Upon my return I took a proper listen and my initial instincts had been good (that sinking feeling when you realise something you’ve listened to in a shop just ain’t that good is a killer). While obviously a commercial sound this was very passable disco. The obvious entry point was a slightly bonkers version of Rod Stewart’s Do you think i’m sexy? but plenty more was worth a listen – not least lead off track Honki Ponki – which I would guess given its availability on Youtube etc was the single. Less good were the following two tracks but the closing track on side one - Hayat bayram olsun was a real treat.It has a driving beat that a few of the other tracks lack and its spaced out intro and warped breakdown immediately appealed. The album as a whole is chock a block with early 80's synth sounds - somewhat reminiscent of a Georgio Morroder soundtrack at best or Hall and Oates at worst - sure, these make the album sound dated in places but it does create a certain wierdness...

Side two starts well with Dalkgvuk - a catchy chorus and horn stabs lifting this above Eurovision fare, while second track Sarkilar reminds me of Love Unlimited Orchestra with its easy strings. Next up is Bent Yasimi (or Do you think I'm sexy) - its actually quite faithful to the original but because its sung in Turkish it sounds suitably wierd and actually Senay's best vocals are on this track. Finally Doy doy Doymadim - another treat - experimental synths and a slow sleazy groove gove way to a lovely chorus and you can almost imagine yourself sailing up the Bosphorus...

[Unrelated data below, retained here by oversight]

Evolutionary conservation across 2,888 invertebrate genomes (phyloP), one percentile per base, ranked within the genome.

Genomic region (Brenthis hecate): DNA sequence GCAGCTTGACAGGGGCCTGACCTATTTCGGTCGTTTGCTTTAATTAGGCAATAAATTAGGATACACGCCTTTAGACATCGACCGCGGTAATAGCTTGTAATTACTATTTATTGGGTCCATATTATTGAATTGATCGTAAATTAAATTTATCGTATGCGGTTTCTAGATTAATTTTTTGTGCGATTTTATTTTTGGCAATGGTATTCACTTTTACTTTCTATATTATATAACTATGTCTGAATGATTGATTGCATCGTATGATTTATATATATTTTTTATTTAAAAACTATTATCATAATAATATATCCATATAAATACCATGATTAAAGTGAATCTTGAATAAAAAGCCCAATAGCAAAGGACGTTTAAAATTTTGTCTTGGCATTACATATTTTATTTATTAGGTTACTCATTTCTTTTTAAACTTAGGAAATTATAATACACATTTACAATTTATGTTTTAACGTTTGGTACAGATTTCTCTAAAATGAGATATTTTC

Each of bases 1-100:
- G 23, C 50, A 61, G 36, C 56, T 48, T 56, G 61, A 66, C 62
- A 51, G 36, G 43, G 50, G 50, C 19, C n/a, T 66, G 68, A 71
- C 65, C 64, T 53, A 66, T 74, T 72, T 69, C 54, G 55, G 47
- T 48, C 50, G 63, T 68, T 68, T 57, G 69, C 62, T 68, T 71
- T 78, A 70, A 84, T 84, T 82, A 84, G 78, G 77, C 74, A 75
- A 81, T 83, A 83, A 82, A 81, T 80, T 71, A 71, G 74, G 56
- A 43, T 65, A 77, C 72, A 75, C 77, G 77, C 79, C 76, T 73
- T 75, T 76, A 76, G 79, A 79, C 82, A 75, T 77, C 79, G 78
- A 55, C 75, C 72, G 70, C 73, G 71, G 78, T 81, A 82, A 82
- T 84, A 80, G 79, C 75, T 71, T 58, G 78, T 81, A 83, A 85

So in conclusion its not a classic but neither is it entirely a guilty pleasure - its really interesting to hear how disco was adopted in Turkey and in parts at least there is some good stuff here. You're unlikely to find it in the UK but if you happen to be in Istanbul (which I thoroughly recommend as a cheapish but culturally significant holiday) then seek it out!

Thursday, 18 February 2010

Interview with Guy Morley - Artistic consultant on Africa Soul Rebels